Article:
Malema railed against the police; he railed against Cyril Ramaphosa (one-time NUM general-secretary and now rich businessman, who doubled up as the chair of the disciplinary committee which expelled him from the ANC); and he railed against the NUM (“when the workers have problems, the NUM sells them out”).

Malema’s intervention is telling, and may yet prove to have been momentous. When he was expelled from the ANC (and, apparently, the taxman was sent after him to query his highly dubious financial affairs), it looked to many that he was down and out, and that Zuma had vanquished him. Now that is not so clear. Let’s forget that Malema’s populist politics threaten to lead South Africa down the road of Robert Mugabe’s Zimbabwe: there is probably no other politician in South Africa who could have walked onto that field unarmed and exited alive – certainly not the luminaries of the SACP who are in bed with Zuma and are working so hard to get him re-elected (see “South Africa’s political duel: Zuma vs Malema“, 22 November 2011).

Hitherto, deputy president Kgalema Motlanthe (another former general-secretary of the NUM) has been reticent about whether he will run against Zuma at Mangaung. But with Zuma fast losing his allure (and many would say his grip on government), and with Malema threatening by implication to undermine the ANC’s basis of support amongst the poor, it may well be that Motlanthe will increasingly be pressurised to stand for the party presidency by those who – with good reason – have begun to worry about the ANC’s longevity.

The employers

The fourth layer, lying at the core of the Marikana onion, lies the legacy and present performance of the mining industry. South Africa’s economy was, notoriously, built upon the super-exploitation of migrant labour imported from neighbouring territories and the bantustans. Gradually, from the 1970s, things changed. For both economic and political reasons, foreign labour was largely phased out (or in the case of Lesotho, encircled by South Africa, heavily reduced). This presaged a new mining landscape, which gathered momentum after 1994. Its main features have been a massive decline in gold-mining, the rise of platinum alongside other minerals, and the closing down of the compounds into which migrant labours were previously forcibly corralled.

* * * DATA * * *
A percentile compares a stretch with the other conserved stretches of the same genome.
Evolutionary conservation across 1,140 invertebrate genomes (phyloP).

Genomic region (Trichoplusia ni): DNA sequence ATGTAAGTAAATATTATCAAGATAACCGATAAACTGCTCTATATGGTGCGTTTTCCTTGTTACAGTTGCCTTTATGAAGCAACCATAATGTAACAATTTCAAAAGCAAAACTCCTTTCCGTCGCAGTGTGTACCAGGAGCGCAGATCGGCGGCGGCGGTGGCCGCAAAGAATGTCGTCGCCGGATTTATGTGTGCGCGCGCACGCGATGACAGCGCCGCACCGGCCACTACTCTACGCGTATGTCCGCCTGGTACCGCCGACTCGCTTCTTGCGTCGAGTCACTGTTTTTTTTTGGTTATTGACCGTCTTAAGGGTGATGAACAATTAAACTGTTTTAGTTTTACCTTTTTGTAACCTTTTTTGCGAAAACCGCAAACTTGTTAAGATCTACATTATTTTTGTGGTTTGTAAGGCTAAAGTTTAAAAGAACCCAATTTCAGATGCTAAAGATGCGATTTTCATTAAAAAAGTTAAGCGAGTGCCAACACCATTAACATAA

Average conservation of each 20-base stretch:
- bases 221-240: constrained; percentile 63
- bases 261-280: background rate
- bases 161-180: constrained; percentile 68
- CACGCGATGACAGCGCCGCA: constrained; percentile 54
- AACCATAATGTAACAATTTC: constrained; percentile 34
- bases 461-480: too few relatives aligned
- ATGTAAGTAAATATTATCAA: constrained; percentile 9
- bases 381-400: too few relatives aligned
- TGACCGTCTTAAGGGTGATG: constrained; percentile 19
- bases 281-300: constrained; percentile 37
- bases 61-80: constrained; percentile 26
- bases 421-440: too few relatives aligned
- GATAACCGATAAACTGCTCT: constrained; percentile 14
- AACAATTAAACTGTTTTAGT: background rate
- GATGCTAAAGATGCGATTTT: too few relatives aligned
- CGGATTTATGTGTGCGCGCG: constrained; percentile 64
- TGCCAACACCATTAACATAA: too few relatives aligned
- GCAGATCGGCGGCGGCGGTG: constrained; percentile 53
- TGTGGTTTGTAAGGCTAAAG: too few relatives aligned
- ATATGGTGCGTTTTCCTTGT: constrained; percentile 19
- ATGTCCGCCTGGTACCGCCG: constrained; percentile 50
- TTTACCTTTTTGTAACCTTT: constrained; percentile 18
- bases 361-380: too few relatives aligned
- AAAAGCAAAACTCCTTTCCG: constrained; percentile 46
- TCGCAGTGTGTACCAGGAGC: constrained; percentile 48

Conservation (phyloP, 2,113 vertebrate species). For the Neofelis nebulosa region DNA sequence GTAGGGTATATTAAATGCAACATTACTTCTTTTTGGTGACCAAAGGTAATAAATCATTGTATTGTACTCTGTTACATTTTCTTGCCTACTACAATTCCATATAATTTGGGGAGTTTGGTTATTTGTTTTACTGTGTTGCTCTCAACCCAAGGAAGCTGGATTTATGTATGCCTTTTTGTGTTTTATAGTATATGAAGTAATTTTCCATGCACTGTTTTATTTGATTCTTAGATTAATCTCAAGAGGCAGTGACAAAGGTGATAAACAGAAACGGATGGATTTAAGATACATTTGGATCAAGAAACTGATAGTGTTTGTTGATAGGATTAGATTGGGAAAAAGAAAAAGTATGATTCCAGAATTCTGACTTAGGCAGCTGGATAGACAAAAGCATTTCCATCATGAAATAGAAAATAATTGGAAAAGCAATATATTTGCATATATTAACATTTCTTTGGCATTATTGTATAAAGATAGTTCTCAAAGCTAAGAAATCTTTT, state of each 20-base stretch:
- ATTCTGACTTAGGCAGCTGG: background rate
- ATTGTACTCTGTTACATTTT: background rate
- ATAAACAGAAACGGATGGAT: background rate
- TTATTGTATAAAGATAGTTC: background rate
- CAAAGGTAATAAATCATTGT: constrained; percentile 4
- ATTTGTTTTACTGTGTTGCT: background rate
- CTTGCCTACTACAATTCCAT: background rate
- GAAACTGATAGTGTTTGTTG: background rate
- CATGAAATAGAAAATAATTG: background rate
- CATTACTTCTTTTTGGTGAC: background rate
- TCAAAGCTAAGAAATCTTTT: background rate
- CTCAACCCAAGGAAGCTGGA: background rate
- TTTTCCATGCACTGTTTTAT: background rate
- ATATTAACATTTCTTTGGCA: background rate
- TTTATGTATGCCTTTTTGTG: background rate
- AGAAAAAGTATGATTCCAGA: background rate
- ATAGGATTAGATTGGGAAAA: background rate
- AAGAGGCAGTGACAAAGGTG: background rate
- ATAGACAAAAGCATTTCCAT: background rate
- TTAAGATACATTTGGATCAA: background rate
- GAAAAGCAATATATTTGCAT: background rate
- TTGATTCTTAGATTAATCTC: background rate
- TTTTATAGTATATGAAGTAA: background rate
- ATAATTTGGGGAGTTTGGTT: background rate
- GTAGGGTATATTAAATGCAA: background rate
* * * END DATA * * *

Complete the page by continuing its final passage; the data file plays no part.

Today, increasingly, the mines draw their workforces from local communities, amongst which those who still retain connections with the former bantustans reside in backyards and shanties. Meanwhile, as the mines become increasingly capital-intensive, the proportion of their labour force which is permanently employed declines, and numerous mineworkers are now casually employed, or supplied by contracting companies.

No one should lament the passing of the compounds. Yet this has allowed for the externalisation of many of the social costs of looking after workers – from feeding and housing them to attending to their sanitation. The burden falls upon already overburdened local communities, at the very time when local government in South Africa is collapsing.

It is often supposed that this is an era in which the attitudes and practices of mining companies are becoming more enlightened; indeed, all the large ones are signatories to a “mining charter” which promises wondrous things. But a report by the Bench Marks Foundation, coincidentally released just before the massacre, reports a massive gap between the the mining companies’ promises and their practice. It also highlights (inter alia) a lack of educational facilities and training, environmental pollution, and a total absence of concern for the social conditions in which their workers now live.